The dominance exhibited by Joe Gibbs Racing has been pervasive in recent weeks. It has been so overwhelming that the competition has little choice but to acknowledge the obvious while scrambling to formulate a counterattack.
Following a slow start to the season, when wins and consistent high finishes were largely absent, JGR's four-car fleet of Kyle Busch, Carl Edwards, Denny Hamlin and Matt Kenseth has evolved into NASCAR's standard-bearers. And its supremacy goes beyond Busch having won three consecutive races and four of the past five.
"The Gibbs guys have found some things, found some speed," Dale Earnhardt Jr. said Friday at Pocono Raceway. "They were struggling last year, maybe at the start of this season, but they look really good now."
When Busch won July 11 at Kentucky Speedway, each of his teammates finished fifth or better. The next week at New Hampshire Motor Speedway a similar story unfolded, with Busch celebrating in Victory Lane as Kenseth and Edwards also turned in strong top-10 runs.
Further proof of JGR's emergence as NASCAR's dominant powerhouse, and perhaps the most telling, came a week ago in the Brickyard 400 at Indianapolis Motor Speedway. A flat 2.5-mile track requiring a powerful engine and an aerodynamic package that can handle high speeds and sweeping corners, Indianapolis was no match for JGR's Toyotas.
Led by Busch's third win in a row, Hamlin and Kenseth placed fifth and seventh, respectively. Edwards, who led 20 laps, was running second before getting loose on a restart with 14 laps remaining and falling to 13th.
That speed has carried over to Pocono Raceway, where Busch captured the No. 1 spot in qualifying Friday, marking the third straight race a JGR driver has taken the pole.
"We're rolling," said Edwards, the pole-sitter at both New Hampshire and Indianapolis. "We've got fast cars and it's fun."
JGR's ascension has come at the expense of NASCAR's customary mainstay at the front of the field, Hendrick Motorsports. Over the past three races, Earnhardt, Jeff Gordon, Jimmie Johnson and Kasey Kahne have combined to lead a mere two laps. The team's last non-restrictor-plate win occurred eight races ago at Dover International Speedway. And Johnson's victory came not because he had the better car, but byway of strategy and track position.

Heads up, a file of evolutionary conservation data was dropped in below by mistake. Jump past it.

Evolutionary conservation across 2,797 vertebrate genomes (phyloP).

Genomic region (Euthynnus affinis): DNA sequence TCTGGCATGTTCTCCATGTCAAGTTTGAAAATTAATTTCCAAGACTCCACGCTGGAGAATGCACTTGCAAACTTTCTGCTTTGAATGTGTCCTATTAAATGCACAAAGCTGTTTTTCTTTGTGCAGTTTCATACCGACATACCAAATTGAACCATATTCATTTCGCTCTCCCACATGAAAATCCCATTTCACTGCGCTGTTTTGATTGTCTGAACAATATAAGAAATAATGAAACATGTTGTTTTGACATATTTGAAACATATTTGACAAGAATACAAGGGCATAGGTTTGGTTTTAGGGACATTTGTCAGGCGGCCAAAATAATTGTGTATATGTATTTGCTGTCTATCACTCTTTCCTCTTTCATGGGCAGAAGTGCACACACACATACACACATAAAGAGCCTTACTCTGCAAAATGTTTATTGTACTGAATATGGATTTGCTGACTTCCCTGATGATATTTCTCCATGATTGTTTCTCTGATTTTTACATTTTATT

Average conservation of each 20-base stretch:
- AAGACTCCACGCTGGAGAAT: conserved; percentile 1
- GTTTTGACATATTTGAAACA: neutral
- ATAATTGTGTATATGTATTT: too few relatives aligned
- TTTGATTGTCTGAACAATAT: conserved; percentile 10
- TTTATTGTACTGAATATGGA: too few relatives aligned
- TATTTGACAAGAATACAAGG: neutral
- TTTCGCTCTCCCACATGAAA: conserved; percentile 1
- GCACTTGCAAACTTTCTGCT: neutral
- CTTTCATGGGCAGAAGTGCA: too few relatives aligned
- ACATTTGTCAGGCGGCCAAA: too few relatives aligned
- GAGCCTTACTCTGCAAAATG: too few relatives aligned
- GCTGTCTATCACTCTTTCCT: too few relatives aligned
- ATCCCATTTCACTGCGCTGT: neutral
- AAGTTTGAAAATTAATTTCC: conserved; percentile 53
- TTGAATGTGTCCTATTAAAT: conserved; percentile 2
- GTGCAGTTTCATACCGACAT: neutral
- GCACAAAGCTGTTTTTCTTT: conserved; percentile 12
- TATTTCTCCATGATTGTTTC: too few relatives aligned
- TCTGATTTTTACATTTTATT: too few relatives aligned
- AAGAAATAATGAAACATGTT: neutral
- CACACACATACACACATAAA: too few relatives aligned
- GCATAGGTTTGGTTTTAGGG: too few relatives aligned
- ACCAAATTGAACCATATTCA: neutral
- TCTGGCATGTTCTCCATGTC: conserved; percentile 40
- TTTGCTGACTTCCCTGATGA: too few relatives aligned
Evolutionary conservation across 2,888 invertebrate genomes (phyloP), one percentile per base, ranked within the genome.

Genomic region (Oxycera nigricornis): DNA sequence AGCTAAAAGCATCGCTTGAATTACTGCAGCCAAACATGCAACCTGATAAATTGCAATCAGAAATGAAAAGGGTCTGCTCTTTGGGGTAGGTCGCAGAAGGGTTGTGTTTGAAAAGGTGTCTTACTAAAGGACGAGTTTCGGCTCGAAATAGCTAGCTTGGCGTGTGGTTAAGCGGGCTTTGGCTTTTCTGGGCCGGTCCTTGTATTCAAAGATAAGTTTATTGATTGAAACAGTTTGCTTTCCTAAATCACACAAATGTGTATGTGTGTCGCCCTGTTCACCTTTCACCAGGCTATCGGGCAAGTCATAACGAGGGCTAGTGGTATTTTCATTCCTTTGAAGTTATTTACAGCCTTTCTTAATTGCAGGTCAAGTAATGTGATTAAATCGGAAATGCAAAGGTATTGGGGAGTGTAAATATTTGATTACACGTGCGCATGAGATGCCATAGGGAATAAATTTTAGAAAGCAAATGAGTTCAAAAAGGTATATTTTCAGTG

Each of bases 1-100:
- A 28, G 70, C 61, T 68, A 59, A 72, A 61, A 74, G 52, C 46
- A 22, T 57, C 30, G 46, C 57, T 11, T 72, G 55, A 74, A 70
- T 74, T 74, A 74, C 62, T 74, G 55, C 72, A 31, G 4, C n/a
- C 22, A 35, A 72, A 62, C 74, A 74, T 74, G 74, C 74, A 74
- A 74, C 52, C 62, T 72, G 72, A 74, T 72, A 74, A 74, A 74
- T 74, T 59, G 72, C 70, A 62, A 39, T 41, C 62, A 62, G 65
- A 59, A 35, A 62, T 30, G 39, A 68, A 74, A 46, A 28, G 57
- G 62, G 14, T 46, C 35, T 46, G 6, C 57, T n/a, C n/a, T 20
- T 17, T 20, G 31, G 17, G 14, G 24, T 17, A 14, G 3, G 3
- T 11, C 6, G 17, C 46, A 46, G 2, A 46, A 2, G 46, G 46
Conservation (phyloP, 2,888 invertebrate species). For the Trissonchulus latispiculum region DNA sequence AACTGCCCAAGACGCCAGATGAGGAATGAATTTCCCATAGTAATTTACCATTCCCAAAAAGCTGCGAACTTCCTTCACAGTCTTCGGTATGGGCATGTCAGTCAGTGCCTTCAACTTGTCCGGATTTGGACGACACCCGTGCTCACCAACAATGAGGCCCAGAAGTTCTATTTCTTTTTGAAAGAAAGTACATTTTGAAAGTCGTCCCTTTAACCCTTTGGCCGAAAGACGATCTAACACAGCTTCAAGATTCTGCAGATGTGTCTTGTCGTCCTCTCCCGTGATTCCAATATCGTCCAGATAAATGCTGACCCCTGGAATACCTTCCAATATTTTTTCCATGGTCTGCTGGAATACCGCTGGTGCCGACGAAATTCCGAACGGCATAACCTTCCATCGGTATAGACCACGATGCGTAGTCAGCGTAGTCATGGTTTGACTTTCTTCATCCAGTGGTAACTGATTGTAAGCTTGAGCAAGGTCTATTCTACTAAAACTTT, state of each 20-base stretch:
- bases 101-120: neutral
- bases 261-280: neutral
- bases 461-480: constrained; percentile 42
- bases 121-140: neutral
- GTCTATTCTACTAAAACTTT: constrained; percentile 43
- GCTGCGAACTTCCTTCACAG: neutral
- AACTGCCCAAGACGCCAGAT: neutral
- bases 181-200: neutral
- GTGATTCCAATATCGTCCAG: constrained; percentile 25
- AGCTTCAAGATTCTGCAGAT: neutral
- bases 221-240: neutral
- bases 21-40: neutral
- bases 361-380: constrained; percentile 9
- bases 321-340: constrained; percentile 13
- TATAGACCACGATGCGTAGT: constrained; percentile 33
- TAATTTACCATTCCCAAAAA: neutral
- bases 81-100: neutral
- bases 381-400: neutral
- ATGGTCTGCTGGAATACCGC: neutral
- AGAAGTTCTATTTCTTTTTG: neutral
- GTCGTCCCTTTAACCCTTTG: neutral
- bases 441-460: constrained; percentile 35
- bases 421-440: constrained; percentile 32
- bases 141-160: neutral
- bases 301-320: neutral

Just as Indianapolis firmly signified JGR's superiority, it highlighted the malaise currently inflicting Rick Hendrick's customarily preeminent juggernaut. Even before being involved in crashes of their own creation, Gordon and Earnhardt were largely noncompetitive, while Johnson (finished 15th) and Kahne (24th) slogged through the afternoon.
"Last week was really frustrating," Earnhardt said. "I don't think we have been too thrilled over the last month about how things have gone for us. From Rick on down you get the impression that things need to be better and everybody needs to work harder.
"(JGR) worked hard to get there. We've got to continue to work hard. ... We feel like we should show up with the resources we have and be the best team here every week. If we are second that is not good enough. If we are 20th that is not good enough, we are going to work hard."
No one associated with Hendrick is panicking about the reversal of fortunes. All involved understand the cyclical nature of NASCAR, in which a team hits on something and gives the appearance of holding an indissoluble advantage.
"We're not on top of the mountain any more -- by ourselves, at least," Earnhardt said. "(JGR) found some speed and we need to combat that with speed of our own."
In this instance, Earnhardt says JGR's engines are producing greater horsepower than Hendrick's Chevrolets. To close the performance gap, Earnhardt's No. 88 team held a meeting Tuesday involving all pertinent personnel. Discussed specifically were ways to progress.
"We all lay everything on the table," Earnhardt said. "Anybody got a problem, anybody see where we can do better, do different and improve. There is a lot of communication. We just didn't go home pissed off and then just show up to Pocono hoping everything was fine."
Although Earnhardt's pragmatism bodes well long-term as Hendrick seeks a turnaround, it doesn't change the immediate fact that JGR is favored to win again Sunday -- all four drivers qualified 11th or better, and in both rounds of practice Saturday each posted top-10 lap times including going 1-2-3-4 in the morning session.
Even the June Pocono winner concedes that the Windows 10 400 victor is likely to come from within JGR camp.
"I think the Gibbs cars have proven that in a couple of weeks' time you can make some really big gains," said Martin Truex Jr. of Furniture Row Racing. "I think those guys are really the cars to beat right now."